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The Mariner program was a program conducted by the American space agency NASA that launched a series of robotic interplanetary probes designed to investigate Mars, Venus and Mercury.
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Mariner 1 was the first spacecraft of the Mariner program. Intended to fly by Venus, it failed during launch on July 22, 1962. A hardware failure in an antenna caused the booster to lose contact with guidance systems on the ground, so an onboard computer assumed control.
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The Ranger program was a series of unmanned space missions by the United States in the 1960s whose objective was to obtain the first close-up images of the surface of the Moon.
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Microwaves are electromagnetic waves with wavelengths shorter than one meter and longer than one millimeter, or frequencies between 300 megahertz and 300 gigahertz.
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Infrared (IR) radiation is electromagnetic radiation of a wavelength longer than that of visible light, but shorter than that of radio waves. The name means "below red" (from the Latin infra, "below"), red being the color of visible light with the longest wavelength.
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A Micrometeoroid (also micrometeorite, micrometeor) is a tiny meteoroid; a small particle of rock in space, usually weighing less than a gram.

Scientific interest

See also: Cosmic dust

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In physics, a charged particle is a particle with an electric charge. It may be either a subatomic particle or an ion. A collection of charged particles, or even a gas containing a proportion of charged particles, is called a plasma, which is called the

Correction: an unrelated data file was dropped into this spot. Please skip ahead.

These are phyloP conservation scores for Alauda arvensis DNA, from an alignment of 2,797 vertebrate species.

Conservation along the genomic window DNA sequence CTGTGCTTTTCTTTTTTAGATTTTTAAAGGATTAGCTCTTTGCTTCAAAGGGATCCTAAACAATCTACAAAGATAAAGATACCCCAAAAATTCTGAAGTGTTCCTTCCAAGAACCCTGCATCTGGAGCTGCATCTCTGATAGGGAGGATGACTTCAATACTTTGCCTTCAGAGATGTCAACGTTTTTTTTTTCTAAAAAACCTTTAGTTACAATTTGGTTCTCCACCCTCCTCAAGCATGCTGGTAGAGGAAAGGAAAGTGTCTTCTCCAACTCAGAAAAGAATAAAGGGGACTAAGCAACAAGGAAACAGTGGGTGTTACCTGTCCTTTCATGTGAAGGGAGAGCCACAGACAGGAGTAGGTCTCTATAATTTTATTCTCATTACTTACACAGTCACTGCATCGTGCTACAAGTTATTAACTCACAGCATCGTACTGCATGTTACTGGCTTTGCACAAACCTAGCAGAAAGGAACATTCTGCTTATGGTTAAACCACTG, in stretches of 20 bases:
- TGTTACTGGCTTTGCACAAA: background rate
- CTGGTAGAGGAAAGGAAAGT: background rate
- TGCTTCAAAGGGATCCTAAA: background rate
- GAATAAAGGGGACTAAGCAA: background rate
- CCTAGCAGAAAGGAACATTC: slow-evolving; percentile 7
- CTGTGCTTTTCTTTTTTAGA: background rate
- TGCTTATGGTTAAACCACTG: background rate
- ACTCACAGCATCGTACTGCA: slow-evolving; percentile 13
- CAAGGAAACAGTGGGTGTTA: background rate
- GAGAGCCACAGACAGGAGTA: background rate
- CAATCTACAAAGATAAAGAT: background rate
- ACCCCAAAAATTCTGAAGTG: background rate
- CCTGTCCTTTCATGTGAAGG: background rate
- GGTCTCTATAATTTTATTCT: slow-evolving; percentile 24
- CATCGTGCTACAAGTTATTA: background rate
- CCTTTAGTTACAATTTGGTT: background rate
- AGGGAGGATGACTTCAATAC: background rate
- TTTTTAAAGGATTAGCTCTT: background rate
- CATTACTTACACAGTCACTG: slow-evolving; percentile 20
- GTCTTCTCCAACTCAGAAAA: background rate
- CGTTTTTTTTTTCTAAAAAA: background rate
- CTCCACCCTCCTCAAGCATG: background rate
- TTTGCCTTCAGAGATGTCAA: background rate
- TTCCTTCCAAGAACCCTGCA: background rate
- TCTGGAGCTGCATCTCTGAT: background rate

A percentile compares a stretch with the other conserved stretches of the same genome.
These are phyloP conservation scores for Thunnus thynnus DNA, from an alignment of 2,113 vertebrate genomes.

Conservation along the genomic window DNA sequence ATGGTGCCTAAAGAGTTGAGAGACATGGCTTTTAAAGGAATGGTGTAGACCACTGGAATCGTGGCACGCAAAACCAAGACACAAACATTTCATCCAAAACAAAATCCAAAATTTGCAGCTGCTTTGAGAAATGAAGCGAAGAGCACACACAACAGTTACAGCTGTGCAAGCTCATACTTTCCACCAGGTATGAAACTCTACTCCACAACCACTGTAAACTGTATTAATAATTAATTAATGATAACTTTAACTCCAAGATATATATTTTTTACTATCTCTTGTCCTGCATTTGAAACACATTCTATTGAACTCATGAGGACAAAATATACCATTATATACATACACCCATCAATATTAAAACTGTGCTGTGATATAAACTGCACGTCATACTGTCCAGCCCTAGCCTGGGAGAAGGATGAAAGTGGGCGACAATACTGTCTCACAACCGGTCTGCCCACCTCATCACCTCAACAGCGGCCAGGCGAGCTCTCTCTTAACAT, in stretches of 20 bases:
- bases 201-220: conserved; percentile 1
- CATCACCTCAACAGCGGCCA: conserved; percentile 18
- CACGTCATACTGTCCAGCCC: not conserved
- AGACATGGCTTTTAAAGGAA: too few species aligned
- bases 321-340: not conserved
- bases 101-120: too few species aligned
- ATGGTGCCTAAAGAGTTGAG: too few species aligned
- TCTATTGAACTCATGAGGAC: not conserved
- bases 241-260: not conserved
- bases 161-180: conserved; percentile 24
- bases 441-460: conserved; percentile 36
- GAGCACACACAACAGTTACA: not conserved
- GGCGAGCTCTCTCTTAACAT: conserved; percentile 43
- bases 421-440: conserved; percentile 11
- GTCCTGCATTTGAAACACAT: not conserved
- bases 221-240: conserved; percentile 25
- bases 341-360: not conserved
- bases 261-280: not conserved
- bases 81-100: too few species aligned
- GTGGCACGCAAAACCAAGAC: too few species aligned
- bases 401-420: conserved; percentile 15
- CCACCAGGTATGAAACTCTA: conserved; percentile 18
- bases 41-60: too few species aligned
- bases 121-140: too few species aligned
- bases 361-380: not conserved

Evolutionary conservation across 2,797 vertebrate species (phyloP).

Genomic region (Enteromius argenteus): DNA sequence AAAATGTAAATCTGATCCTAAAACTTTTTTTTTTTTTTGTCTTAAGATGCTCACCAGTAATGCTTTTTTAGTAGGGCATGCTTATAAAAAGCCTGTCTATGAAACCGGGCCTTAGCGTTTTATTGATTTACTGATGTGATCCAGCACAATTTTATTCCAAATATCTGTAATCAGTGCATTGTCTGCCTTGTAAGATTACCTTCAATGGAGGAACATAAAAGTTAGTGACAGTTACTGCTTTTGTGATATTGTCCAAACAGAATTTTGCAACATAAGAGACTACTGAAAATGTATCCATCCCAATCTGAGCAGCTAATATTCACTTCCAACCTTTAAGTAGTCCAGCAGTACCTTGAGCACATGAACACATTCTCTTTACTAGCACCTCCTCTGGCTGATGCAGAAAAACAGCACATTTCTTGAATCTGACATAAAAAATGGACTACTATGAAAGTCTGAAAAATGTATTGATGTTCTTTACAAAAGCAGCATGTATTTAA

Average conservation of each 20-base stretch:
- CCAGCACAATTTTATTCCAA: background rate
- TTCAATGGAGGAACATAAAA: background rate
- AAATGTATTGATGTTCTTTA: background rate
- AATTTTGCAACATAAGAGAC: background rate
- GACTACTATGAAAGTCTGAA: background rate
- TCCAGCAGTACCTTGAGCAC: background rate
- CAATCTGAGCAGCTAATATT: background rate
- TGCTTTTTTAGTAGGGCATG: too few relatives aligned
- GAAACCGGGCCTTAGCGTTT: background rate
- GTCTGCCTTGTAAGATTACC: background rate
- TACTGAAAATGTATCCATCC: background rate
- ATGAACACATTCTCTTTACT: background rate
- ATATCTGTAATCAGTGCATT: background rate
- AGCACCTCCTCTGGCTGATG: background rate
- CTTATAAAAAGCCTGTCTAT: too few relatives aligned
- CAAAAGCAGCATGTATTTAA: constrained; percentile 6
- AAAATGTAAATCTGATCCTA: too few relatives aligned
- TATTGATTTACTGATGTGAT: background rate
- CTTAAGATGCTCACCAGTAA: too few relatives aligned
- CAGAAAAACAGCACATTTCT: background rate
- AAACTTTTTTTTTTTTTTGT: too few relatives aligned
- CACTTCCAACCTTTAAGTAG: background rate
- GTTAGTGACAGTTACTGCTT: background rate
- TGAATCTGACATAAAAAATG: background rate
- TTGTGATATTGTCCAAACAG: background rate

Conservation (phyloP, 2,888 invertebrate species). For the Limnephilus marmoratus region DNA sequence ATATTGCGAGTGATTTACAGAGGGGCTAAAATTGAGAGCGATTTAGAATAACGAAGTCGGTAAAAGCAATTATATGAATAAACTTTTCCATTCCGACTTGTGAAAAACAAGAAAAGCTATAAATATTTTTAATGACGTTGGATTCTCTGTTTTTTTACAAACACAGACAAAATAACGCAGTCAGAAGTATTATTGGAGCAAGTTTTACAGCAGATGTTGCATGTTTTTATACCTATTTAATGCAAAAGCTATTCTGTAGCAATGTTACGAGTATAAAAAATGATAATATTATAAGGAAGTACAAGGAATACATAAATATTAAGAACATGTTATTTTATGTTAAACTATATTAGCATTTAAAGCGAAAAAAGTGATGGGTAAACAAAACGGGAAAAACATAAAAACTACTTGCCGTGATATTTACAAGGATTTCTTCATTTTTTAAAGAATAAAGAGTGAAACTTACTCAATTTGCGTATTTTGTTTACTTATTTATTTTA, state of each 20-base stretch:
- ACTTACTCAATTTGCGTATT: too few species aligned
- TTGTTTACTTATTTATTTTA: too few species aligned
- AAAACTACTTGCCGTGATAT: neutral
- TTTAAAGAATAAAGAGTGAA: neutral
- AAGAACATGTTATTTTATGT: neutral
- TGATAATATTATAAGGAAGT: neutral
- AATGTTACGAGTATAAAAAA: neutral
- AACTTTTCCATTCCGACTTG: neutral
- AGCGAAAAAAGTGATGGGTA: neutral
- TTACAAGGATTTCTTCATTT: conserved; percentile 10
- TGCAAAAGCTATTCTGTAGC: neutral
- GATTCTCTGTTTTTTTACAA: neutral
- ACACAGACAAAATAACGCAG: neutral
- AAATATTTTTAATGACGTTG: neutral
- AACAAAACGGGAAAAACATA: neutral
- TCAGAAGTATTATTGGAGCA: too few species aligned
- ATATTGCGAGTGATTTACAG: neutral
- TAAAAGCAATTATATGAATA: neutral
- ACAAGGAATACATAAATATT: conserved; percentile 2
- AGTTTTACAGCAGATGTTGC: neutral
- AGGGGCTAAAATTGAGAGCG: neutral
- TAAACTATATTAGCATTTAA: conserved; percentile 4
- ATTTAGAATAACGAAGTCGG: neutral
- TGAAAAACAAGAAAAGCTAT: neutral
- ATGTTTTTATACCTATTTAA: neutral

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A magnetometer is a scientific instrument used to measure the strength and/or direction of the magnetic field in the vicinity of the instrument.

Earth's magnetism varies from place to place and differences in the Earth's magnetic field (the magnetosphere) can be caused by
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camera is a device used to capture images, as still photographs or as sequences of moving images (movies or videos). The term as well as the modern-day camera evolved from the camera obscura
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Mariner 10 was a robotic space probe launched on November 3, 1973 to fly by the planets Mercury and Venus. It was launched approximately 2 years after Mariner 9 and was the last spacecraft in the Mariner program (Mariner 11 and 12 were redesignated Voyager 1 and Voyager 2).
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solar wind is a stream of charged particles (i.e., a plasma) which are ejected from the upper atmosphere of the sun. It consists mostly of high-energy electrons and protons (about 1 keV) that are able to escape the sun's gravity in part because of the high temperature of the corona
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Luna 1 (E-1 series) was the first of a number of spacecraft to reach the vicinity of the Moon and the first of the Luna programme of Soviet automatic interplanetary stations successfully launched in the direction of the Moon.
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Cosmic dust is a type of dust composed of particles in space which are a few molecules to 0.1 mm in size. Cosmic dust can be further distinguished by its astronomical location; for example: intergalactic dust, interstellar dust, circumplanetary dust, dust clouds around other stars,
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solar flare is a violent explosion in the Sun's atmosphere releasing up to a total energy of 6.298 × 1025 Joules.[1] Solar flares take place in the solar corona and chromosphere, heating plasma to tens of millions of kelvins and accelerating electrons,
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Cosmic rays are energetic particles originating from space that impinge on Earth's atmosphere. Almost 90% of all the incoming cosmic ray particles are protons, about 9% are helium nuclei (alpha particles) and about 1% are electrons.
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Solar System or solar system[a] consists of the Sun and the other celestial objects gravitationally bound to it: the eight planets, their 166 known moons,[1]
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A heliocentric orbit is an orbit around the Sun. In our Solar System, all planets, comets, and asteroids are in such orbits, as are many artificial probes and pieces of debris. The Moon, by contrast, is not in a heliocentric orbit as it orbits the Earth.